What Trank and Kinberg have delivered instead is their brave vision of a disassembled comic book movie. It’s not perfect by a long shot though – it totally fumbles the relationship between Reed and Ben, writing the latter out of the script for long unnecessary stretches; Johnny’s endearing brashy cockiness gets replaced by angsty daddy issues, losing a lot of his infectious charm; and the way Sue gets her powers is handled in an odd manner that almost excludes her from the rest of the dude-bros. But even with those problems, I was still engaged and enjoying it a lot more than I thought I would.
And then it all transforms into a mountain of fly-buzzing excrement.
In a creative about-face so drastic that it’s sure to leave audiences with whiplash, every single comic book movie genre trope that Trank and Kinberg had held at bay and actively avoided for the first half of the movie, unceremoniously comes crashing down in the worst way imaginable. No, even worse than that. Established character beats are tossed aside, plot threads are jettisoned, and just about everything takes a terminal nose dive in quality as it all turns into a hamfisted CG-driven cartoon filled with sloppy, uninspired action and very little else, as there’s zero payoff to any setups that had occurred previously. And the character that suffers the most is Toby Kebbell’s Victor Von Doom.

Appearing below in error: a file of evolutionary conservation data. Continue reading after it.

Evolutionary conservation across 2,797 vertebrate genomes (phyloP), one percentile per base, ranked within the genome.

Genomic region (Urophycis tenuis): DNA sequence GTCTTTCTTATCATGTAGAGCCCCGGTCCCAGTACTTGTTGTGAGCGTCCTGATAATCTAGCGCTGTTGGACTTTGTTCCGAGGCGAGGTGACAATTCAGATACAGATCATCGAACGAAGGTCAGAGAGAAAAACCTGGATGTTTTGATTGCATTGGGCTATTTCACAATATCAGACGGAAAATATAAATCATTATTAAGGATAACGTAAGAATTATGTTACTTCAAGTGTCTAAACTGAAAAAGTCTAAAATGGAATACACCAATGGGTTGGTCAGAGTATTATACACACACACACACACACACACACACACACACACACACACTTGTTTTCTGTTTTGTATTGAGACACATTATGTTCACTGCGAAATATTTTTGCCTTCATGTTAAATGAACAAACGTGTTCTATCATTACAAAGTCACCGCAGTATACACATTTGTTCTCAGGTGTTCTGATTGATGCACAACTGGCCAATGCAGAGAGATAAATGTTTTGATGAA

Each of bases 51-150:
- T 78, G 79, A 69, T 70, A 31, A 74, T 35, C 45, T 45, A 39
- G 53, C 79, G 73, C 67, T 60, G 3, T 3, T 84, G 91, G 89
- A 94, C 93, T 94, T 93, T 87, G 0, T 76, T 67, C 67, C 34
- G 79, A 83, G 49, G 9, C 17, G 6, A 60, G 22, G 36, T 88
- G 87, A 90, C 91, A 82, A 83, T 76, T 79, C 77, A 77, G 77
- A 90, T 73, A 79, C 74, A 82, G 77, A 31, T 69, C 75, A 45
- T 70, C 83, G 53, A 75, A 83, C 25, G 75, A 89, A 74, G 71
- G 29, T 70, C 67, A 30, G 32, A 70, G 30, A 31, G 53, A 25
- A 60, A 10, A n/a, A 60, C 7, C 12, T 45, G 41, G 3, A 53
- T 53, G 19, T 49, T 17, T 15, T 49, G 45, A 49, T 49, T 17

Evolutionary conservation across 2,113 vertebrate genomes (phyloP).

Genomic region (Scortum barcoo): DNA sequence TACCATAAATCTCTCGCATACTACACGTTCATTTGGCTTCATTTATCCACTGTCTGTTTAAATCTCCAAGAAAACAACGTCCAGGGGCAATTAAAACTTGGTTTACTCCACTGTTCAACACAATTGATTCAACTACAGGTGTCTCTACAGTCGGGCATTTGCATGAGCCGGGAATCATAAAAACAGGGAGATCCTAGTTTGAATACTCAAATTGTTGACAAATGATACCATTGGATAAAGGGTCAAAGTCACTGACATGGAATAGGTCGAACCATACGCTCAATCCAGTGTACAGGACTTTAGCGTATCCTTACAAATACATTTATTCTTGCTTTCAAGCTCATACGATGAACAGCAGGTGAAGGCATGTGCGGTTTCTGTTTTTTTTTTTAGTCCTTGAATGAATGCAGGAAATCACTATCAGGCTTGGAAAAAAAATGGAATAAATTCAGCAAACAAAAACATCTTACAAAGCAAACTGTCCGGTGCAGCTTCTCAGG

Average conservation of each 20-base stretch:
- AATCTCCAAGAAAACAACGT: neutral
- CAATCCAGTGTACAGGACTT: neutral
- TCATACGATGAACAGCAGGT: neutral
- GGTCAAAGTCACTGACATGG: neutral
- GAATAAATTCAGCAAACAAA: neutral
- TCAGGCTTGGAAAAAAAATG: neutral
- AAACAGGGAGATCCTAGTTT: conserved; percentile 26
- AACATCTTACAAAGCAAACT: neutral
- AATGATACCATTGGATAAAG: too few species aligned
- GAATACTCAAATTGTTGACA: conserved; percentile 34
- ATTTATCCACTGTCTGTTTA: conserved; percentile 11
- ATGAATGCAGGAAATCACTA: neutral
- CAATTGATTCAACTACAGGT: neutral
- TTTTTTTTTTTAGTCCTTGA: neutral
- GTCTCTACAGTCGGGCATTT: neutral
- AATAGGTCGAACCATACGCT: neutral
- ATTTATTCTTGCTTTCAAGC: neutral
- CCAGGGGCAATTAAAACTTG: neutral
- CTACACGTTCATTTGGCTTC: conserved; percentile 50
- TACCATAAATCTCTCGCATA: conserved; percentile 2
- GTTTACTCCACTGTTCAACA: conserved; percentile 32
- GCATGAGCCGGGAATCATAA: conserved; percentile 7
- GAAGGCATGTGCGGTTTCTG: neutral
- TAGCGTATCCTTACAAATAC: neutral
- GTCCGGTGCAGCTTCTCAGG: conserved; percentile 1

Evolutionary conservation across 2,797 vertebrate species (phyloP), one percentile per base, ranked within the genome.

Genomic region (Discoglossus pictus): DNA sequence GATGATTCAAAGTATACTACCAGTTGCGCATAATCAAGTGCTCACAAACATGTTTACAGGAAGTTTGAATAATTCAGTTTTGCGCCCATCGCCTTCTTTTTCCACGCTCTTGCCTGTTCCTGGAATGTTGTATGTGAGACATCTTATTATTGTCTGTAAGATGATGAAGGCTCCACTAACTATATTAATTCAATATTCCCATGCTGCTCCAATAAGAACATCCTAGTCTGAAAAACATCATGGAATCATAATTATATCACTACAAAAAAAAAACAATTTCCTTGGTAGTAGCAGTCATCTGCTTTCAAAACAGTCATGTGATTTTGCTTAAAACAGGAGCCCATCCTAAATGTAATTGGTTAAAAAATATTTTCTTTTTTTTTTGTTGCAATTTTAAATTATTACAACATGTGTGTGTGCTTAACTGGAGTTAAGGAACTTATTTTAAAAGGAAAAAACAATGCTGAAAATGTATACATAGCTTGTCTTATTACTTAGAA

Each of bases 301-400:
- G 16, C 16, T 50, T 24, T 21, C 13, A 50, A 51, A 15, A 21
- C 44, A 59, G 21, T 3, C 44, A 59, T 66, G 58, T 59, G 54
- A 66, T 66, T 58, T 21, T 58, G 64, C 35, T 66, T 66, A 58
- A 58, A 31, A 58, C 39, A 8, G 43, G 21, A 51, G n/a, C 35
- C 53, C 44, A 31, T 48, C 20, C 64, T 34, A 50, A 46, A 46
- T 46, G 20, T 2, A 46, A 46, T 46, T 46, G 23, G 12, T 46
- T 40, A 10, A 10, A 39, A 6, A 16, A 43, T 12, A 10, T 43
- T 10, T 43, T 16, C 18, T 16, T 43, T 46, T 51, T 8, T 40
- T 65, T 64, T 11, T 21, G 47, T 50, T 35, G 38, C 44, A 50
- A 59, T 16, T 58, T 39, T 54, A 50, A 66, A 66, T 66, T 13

Already forced to battle through a godawful character redesign, Fantastic Four’s version of Doctor Doom – considered by many, myself included, to be Marvel’s greatest villain – shows off approximately 20 seconds of the badassery you would normally associate him with, before turning into a green-glowing farce that would be horrifically insulting if it wasn’t so sad. The talented Kebbell is utterly wasted onscreen as he becomes more woeful cliché than character. At least the rest of the equally skilled cast get to turn in solid if not particularly challenging performances.
Compounded with the long list of other affronts committed in Fantastic Four‘s final 40 minutes, nearly every shred of good will built up by its promising opening is completely ejected, only to be replaced by angry frustration and bitter disappointment. The bar for a Fantastic Four feature film had been set so low by the previous entries in the franchise, and yet this latest reboot – while it had a good run-up – still ends up faceplanting in the most ridiculous manner possible. Just about the only positive point that can be made about Fantastic Four‘s absolutely travesty of a second half, is that it’s over fairly quickly as everything is rushed through at a ludicrous pace. The downside of course being that everything is rushed through at a ludicrous pace!
Last week Trank tweeted out an insinuation that the cut of the movie we’re seeing is not his own, as Fox allegedly took the film from him to do their own thing instead of allowing him to produce his “fantastic version”. And while I can’t guarantee his hyperbolic assessment of his own work, I am inclined to believe that some meddling definitely happened here as what you get in Fantastic Four is very clearly two movies – one different to the source but solid and filled with promise, the other a messy, unfunny cancerous abomination that retroactively infects the first bit with its poorness.
Last Updated: August 11, 2015